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Film Reviews Lovelace: Settling for only part of the Deep Throat star's story

This film publicity image released by RADIUS-TWC shows Amanda Seyfried as Linda Lovelace in "Lovelace."

Dale Robinette/AP

0.5 out of 4 stars

Title
Deep Throat
Written by
Andy Bellin
Directed by
Rob Epstein and Jeffrey Friedman
Starring
Amanda Seyfried and Peter Sarsgaard
Classification
18A
Country
USA
Language
English
Year
2013

The heroine of the sloppy showbiz biopic Lovelace is introduced sunbathing in her suburban Florida backyard with her best friend: The joke is that Linda (Amanda Seyfried) is shyer than her pal about loosening her bikini straps and letting it all hang out. From shyly uptight to iconically wide-open, that was the arc travelled by Lovelace (born Linda Susan Boreman in Yonkers, New York) in the early 1970s, as she became the most famous pornographic performer in the world on the strength of a single film: 1972's Deep Throat.

In her 1980 autobiography Ordeal, Lovelace claimed that she was only ever paid $1,250 dollars for her work in Deep Throat, and also that her husband, Chuck Traynor, bilked her out of further earnings and abused her physically and psychologically until their divorce in the mid-seventies. That Lovelace focuses almost exclusively on Lovelace's increasingly fraught relationship with Traynor (Peter Sarsgaard) is understandable, but by omitting certain key details of their subject's life before and after this bleak period, directors Rob Epstein and Jeffrey Friedman settle for a titillating, exploitative snapshot instead of a fully rounded portrait.

For instance, the film never touches on Lovelace's forays into super-8 pornography, glossing over some extremely sordid particulars to arrive at the production of Deep Throat – portrayed here as mostly good clean fun behind the camera as well as in front of it (Hank Azaria and Bobby Cannavale turn up as cute and cuddly pornographers). Like Paul Thomas Anderson's Boogie Nights (1997), Lovelace betrays sentimentality about the good old days of shooting analog skin flicks (shot with 35 mm cameras!) before hucksters and opportunists tore it all down. The fly in the ointment here is Traynor, who skulks around the set in a jealous fury about his wife performing fellatio onscreen. Meanwhile, screenwriter Andy Bellin's attempts to juxtapose Lovelace's real-life feelings with those of her Deep Throat persona – a gentle wallflower who just needed a little nurturing to bloom into a Venus Fly Trap – are facile at best.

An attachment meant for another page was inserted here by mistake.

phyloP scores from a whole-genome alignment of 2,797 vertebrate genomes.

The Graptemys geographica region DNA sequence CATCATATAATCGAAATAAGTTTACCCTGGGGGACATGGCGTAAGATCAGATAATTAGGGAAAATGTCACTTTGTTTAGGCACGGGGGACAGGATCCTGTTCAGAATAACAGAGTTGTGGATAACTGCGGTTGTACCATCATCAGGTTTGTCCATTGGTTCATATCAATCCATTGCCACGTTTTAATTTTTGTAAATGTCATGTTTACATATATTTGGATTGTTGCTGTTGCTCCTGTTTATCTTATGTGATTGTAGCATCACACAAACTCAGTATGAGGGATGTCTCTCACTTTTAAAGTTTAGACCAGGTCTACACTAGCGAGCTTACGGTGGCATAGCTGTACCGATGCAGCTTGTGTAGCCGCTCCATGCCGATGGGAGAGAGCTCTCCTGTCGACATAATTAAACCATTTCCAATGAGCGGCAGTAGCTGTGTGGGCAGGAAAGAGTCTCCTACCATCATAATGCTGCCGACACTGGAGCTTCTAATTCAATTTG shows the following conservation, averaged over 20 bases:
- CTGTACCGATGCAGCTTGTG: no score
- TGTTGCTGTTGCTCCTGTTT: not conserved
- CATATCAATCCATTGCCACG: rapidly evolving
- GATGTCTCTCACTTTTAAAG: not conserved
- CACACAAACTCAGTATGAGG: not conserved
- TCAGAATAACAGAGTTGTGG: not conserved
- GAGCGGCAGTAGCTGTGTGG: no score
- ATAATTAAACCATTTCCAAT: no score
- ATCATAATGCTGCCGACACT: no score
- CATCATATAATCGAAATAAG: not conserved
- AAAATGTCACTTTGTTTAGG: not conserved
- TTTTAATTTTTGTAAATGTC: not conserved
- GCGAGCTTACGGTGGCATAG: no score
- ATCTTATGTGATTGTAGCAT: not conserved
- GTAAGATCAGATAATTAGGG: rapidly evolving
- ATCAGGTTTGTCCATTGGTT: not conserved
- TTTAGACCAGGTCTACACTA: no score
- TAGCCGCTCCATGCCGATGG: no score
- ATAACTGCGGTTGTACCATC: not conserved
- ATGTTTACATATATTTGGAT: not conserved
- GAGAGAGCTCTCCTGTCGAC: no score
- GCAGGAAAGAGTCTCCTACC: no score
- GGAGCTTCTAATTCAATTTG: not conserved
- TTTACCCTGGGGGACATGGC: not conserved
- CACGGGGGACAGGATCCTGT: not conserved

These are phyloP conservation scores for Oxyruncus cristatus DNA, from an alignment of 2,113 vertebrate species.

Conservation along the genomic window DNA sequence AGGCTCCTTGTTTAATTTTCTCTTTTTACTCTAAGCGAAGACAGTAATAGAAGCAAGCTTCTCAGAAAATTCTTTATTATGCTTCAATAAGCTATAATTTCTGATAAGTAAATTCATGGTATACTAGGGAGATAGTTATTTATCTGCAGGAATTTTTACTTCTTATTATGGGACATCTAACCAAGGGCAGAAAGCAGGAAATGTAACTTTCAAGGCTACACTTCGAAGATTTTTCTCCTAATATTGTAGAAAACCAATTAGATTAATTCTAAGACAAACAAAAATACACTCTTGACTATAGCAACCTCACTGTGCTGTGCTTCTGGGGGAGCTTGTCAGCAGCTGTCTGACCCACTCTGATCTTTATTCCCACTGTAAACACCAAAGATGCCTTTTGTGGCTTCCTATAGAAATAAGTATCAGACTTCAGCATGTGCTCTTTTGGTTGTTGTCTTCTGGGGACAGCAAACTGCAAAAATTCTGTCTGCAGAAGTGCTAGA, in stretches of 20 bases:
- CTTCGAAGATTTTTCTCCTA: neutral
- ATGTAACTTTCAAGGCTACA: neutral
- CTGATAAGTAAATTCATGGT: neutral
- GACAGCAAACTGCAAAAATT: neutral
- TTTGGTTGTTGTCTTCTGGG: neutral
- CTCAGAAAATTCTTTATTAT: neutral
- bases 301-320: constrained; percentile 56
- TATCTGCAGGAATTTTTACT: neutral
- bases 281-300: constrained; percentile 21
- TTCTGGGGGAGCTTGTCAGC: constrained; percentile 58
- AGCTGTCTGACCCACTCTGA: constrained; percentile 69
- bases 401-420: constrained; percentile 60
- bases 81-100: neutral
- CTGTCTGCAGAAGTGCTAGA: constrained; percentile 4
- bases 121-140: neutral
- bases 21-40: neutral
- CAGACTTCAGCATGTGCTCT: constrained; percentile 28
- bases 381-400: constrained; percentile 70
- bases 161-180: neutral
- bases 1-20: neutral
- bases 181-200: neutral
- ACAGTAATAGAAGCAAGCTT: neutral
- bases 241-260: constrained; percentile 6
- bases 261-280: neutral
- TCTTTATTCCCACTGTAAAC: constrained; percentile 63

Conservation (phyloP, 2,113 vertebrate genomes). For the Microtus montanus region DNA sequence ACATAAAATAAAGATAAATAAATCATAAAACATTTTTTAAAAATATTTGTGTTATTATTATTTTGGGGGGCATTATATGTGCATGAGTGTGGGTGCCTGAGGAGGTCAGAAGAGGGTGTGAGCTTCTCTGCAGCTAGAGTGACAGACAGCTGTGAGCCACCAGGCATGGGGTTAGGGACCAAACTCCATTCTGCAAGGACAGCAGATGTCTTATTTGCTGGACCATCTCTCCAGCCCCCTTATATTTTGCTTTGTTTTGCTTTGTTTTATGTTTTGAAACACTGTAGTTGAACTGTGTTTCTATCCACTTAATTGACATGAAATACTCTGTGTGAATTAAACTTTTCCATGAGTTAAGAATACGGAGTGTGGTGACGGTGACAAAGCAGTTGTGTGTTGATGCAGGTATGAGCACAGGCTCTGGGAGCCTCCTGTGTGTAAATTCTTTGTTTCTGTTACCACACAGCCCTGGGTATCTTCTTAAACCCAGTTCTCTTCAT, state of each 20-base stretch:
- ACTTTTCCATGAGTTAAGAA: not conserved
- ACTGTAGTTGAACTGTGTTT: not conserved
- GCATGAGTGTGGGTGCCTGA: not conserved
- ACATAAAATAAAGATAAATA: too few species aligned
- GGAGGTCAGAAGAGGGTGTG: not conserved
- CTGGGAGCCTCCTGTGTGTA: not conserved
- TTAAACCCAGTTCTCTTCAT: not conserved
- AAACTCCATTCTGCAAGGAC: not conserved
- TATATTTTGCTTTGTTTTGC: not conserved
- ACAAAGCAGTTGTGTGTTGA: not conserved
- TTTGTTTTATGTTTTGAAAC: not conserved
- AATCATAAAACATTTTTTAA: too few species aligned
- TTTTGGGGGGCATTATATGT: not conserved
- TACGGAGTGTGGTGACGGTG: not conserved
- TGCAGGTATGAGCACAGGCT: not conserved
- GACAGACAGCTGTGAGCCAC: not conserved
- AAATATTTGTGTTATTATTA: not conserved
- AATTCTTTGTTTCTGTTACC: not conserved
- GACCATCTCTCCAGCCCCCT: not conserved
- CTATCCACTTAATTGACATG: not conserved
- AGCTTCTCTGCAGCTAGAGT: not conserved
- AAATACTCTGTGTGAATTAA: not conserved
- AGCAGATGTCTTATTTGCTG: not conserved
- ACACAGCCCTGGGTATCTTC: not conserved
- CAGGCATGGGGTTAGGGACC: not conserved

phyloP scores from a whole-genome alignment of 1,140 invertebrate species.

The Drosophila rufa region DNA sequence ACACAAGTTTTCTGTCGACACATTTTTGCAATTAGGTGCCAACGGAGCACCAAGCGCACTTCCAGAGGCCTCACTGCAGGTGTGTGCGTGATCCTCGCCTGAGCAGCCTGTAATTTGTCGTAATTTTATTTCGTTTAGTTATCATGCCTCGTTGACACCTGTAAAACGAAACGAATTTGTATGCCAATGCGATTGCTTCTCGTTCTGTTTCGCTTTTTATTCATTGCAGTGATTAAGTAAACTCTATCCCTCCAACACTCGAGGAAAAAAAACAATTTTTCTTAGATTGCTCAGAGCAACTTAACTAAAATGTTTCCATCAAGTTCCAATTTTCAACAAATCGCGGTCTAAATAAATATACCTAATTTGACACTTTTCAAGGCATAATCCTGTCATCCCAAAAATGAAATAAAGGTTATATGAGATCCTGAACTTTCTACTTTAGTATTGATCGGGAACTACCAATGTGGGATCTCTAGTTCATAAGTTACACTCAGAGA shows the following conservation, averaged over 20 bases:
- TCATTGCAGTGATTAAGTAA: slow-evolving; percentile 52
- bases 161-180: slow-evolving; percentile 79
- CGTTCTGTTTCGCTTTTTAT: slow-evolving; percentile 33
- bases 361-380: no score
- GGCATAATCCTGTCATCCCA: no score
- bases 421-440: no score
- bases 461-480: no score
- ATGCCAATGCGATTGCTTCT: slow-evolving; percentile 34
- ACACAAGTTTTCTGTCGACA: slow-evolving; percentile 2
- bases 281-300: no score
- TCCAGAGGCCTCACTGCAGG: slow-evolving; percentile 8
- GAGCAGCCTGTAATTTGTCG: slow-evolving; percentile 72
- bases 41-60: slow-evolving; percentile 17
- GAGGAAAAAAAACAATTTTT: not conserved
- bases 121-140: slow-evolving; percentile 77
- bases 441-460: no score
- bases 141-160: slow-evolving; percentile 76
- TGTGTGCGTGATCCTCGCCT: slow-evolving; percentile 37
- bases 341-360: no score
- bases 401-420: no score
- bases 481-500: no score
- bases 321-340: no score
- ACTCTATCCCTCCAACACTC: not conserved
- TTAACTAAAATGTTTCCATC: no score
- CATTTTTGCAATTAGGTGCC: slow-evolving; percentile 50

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The structural gimmick of Lovelace is that after showing us Lovelace in all of her cultural-warrior glory – posing for magazine covers and cavorting with Hugh Hefner (James Franco) – it doubles back to replay the making of Deep Throat in a much darker light. But the scenes of Traynor threatening and battering his wife feel just as phony and unconvincing as the sunnier stuff that preceded them, partly because Sarsgaard – usually a fine and subtle actor – flies so over the top in his depiction of a creepy Svengali. And Seyfried unfortunately doesn't get to do much more than frolic in the first half and cower in the second (both of which, it should be said, she does with aplomb). It might have been compelling to see the actress portray Lovelace's descent into drug abuse or her contentious career as an anti-porn activist, but it seems the ambivalence of that period – which saw Lovelace publicly repudiate her past stardom and then charge her celebrity-feminist supporters with their own form of exploitation – would exceed this disappointingly slight film's very slender parameters.

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